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LGN, a company specializing in distributed machine learning, deep learning, and AI technologies, today announced that it raised $2 million. The company says it’ll use the investment to bolster its product development and hiring efforts as it expands its market reach. In particular, LGN intends to pursue low-latency inference technology that can process optical data on-chip orders of magnitude faster than current-gen tech.
Businesses are in the midst of a shift in where and how they analyze data and derive actionable insights from it. Spending on AI is anticipated to break the $500 billion mark by 2024, according to IDC, and Gartner forecasts that over 50% of enterprise data will be processed outside the cloud by 2022. But AI projects remain highly susceptible to failure. According to one study, only 25% of companies have successfully developed an “enterprise-wide” AI strategy.
LGN aims to help enterprises address data science challenges by scaling out AI deployments, improving resiliency in machine learning models, and optimizing the hardware and devices that make up edge endpoints. Borne in 2018 out of a collaboration between former Apple and BMW executive Daniel Warner, Oxbridge research fellow Luke Robinson, and Vladimir Čeperić of MIT and the University of Zagreb, LGN designs solutions for customers with the goal of minimizing transfer costs and improving training dataset quality while reducing storage and processing requirements.
“We previously worked on defense projects improving laser vision systems in less-than-ideal environments with cloud and fog. We were generating extreme amounts of data at the edge and needing to constantly retrain and improve a model,” Warner told VentureBeat via email. “These moments were the early days in us seeing how the future would unfold and plan to address them. Ceperic was at MIT making the world’s first optical convolutional neural network chip. Dan and Luke were at Harwell using AI to piece back together optical beams from quantum lasers. We immediately realized the synergy around on-chip optical signal processing and realised we shared a vision around the future of AI.”
Data scientists spend the bulk of their time cleaning and organizing data. Much of the remaining time is spent on feature engineering, or the process of using domain knowledge to extract features from input data. It’s essential to tuning AI and machine learning performance, but it’s also typically arduous and involves rewriting features before they’re deployed. Often, a missing piece is infrastructure that bridges the gap between training models and serving AI results in production environments.
LGN’s solution to this is what Warner calls “networked AI.” As Warner explains, currently, much of what AI does needs to be translated so that humans can understand it and make decisions. By contrast, networked AI is “AI-to-AI” communication, which removes the need for the human element and speeds up the action-taking process.
“AI has huge implications for the way businesses operate, yet so much of the modelling is done in carefully controlled test environments. When deployed in real world situations, anomalies always occur, which disrupts lab-grown models and undermines companies’ efforts to revolutionise how they use autonomous systems effectively,” Warner said. “By scaling edge AI, optimising the endpoints collecting the data, and making models more resilient, we are radically accelerating learning and, in doing so, giving our customers a competitive advantage in a crowded marketplace.”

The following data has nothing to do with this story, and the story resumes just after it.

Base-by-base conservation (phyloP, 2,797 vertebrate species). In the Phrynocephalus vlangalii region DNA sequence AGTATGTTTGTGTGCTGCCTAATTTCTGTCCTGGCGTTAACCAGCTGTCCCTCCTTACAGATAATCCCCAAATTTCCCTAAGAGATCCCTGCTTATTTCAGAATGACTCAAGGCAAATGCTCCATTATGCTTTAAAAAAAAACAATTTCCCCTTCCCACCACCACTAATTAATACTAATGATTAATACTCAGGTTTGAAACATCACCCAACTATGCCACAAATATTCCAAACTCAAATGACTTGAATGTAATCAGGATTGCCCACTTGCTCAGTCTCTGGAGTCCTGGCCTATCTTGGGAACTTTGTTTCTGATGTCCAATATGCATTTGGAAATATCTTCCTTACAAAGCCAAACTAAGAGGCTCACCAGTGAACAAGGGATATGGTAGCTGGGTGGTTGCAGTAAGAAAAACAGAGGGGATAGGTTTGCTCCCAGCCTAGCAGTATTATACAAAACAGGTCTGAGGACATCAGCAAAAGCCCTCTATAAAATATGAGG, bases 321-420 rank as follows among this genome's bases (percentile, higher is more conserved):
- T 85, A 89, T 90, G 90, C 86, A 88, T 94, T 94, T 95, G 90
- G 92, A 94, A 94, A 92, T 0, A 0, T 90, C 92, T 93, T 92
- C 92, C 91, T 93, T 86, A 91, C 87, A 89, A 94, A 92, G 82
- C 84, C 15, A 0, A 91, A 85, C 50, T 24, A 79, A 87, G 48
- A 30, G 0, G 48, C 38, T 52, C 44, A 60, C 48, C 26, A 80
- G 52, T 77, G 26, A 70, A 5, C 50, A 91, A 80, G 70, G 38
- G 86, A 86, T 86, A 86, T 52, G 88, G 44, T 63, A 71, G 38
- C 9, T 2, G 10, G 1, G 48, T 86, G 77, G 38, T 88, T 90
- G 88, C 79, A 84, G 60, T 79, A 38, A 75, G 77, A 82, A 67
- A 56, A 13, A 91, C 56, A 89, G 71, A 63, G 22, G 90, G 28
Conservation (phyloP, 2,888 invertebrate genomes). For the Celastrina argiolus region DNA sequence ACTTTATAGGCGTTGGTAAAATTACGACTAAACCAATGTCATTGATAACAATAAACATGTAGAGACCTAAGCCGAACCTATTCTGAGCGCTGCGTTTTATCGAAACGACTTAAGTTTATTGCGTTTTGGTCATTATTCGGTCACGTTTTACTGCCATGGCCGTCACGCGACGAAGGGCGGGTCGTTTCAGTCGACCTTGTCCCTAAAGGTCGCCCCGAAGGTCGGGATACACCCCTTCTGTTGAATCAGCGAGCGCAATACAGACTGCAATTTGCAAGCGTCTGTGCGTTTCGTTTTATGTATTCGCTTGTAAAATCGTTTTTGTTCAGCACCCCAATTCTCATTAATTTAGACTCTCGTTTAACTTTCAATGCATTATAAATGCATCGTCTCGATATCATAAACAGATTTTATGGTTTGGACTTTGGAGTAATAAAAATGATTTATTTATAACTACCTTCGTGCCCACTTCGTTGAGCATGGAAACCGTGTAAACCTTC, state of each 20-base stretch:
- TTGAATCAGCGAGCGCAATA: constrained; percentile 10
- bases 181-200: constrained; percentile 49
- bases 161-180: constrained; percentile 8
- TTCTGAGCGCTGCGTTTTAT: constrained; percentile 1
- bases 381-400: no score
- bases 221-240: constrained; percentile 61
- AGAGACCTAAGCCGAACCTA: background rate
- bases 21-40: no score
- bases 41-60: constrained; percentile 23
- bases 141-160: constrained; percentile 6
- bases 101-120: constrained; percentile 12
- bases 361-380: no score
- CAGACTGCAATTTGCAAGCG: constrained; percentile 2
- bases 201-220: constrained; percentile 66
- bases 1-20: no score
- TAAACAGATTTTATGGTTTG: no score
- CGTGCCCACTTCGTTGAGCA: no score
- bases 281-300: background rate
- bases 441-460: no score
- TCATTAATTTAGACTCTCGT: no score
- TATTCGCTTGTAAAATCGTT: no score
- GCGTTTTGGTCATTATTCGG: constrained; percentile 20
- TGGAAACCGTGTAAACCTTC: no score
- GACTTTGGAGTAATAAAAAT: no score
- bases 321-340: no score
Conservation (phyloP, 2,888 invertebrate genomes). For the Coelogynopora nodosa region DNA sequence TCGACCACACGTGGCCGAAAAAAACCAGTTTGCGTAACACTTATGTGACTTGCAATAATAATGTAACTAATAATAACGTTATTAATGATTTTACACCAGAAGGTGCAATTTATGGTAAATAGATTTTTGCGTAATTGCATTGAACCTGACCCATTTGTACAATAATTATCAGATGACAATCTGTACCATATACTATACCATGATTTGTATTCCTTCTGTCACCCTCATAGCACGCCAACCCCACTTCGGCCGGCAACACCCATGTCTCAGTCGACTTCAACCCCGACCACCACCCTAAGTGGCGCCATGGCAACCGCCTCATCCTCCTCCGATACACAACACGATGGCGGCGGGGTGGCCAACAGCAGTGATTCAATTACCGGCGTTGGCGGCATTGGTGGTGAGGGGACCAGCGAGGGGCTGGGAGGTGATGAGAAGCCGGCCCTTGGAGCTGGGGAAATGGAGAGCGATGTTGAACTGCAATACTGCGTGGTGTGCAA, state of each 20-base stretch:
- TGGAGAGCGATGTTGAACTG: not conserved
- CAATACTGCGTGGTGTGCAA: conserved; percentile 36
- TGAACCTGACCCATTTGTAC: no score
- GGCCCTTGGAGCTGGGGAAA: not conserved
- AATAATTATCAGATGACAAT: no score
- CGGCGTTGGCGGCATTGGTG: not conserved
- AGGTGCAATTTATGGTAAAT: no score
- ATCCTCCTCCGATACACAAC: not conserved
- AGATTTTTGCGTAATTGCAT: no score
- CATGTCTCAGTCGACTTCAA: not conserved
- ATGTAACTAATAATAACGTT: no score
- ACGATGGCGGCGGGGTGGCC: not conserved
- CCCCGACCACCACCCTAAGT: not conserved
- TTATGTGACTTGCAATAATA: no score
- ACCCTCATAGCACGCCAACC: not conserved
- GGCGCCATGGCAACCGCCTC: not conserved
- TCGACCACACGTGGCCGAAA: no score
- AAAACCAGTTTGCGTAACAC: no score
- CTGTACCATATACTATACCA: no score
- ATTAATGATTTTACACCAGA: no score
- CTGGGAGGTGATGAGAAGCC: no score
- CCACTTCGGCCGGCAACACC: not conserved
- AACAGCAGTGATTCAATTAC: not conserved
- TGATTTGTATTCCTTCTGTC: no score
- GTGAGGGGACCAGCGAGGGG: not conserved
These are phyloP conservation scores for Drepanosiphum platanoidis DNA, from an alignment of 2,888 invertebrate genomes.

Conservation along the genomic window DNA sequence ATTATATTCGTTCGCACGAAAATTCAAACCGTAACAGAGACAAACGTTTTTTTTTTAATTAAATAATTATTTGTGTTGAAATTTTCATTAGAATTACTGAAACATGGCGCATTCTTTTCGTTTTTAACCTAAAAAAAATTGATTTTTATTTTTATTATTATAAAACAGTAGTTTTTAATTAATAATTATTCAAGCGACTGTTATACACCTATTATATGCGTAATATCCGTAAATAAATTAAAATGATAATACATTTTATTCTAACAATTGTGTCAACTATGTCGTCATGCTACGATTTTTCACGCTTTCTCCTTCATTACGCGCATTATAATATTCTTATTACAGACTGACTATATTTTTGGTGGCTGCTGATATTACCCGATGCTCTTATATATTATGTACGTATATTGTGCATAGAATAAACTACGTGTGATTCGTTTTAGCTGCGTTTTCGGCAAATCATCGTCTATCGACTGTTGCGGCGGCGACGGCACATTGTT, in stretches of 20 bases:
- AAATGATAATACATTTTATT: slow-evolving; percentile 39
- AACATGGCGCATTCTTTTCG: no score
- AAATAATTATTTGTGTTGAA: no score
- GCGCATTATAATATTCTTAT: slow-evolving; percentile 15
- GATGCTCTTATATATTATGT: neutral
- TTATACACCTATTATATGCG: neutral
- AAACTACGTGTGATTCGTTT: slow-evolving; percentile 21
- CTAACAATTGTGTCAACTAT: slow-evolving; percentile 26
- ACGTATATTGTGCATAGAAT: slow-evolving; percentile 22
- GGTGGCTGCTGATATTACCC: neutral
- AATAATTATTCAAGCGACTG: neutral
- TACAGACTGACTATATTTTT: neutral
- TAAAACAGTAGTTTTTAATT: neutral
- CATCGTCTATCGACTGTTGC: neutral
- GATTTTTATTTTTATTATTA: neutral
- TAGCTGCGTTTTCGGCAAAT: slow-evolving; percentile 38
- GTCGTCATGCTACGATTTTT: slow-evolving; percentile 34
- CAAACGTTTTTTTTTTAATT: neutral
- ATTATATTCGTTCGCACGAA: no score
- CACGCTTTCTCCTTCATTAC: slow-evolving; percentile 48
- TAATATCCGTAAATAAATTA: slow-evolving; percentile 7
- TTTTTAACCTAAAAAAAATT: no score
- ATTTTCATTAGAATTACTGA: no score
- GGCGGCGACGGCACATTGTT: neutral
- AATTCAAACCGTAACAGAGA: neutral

To this end, LGN offers a product that automatically calibrates AI-powered sensor arrays as well as a platform — Intelligent Select — that reduces data capture and compute needs by filtering data to only record and process edge cases while transferring and storing data in a compressed form. LGN claims that Intelligent Select can boost model performance on hard classes by 180% while using just 2.5% of the original training data, and moreover cut down on data, labeling, and processing expenses.
“Networked AI will change the way the world works. All the potential benefits of AI are limited while we need to involve humans in the majority of the decisions,” Warner continued. “Edge AI is the first step towards speeding up that process, by having AI at the endpoint to rapidly collect, analyse and determine action based on data. Networked AI will take that and apply it across all aspects of an organisation, freeing up workers to focus on more valued-adding activities.”
Eight-employee LGN supports five companies operating in a range of sectors including automotive, agriculture, and manufacturing. One is investor Jaguar Land Rover, which plans to retain LGN’s services to expand its data capture efforts and analyze road travel data toward the development of autonomous cars.
“Our product[s] allow companies to operate edge AI at scale in challenging, diverse, real- world environments. For example, we’re working with agriculture companies to scale out the commercial deployment of machine vision systems on farms and in industrial chicken sheds,” Warner said. “Our model optimisation solution allows enterprises to deploy AI and machine learning models on low-cost hardware. For example, we can deploy computer vision models to run object detection or semantic segmentation on high-definition camera feeds, with a full supervision and monitoring stack on a $6 AI camera chip. This keeps the cost of the bill-of-materials down, which increases margins and unlocks commercial sales.”
The funding round announced today is London-based LGN’s first public raise. Trucks Venture Capital, Luminous Ventures, and Jaguar Land Rover participated, among others.
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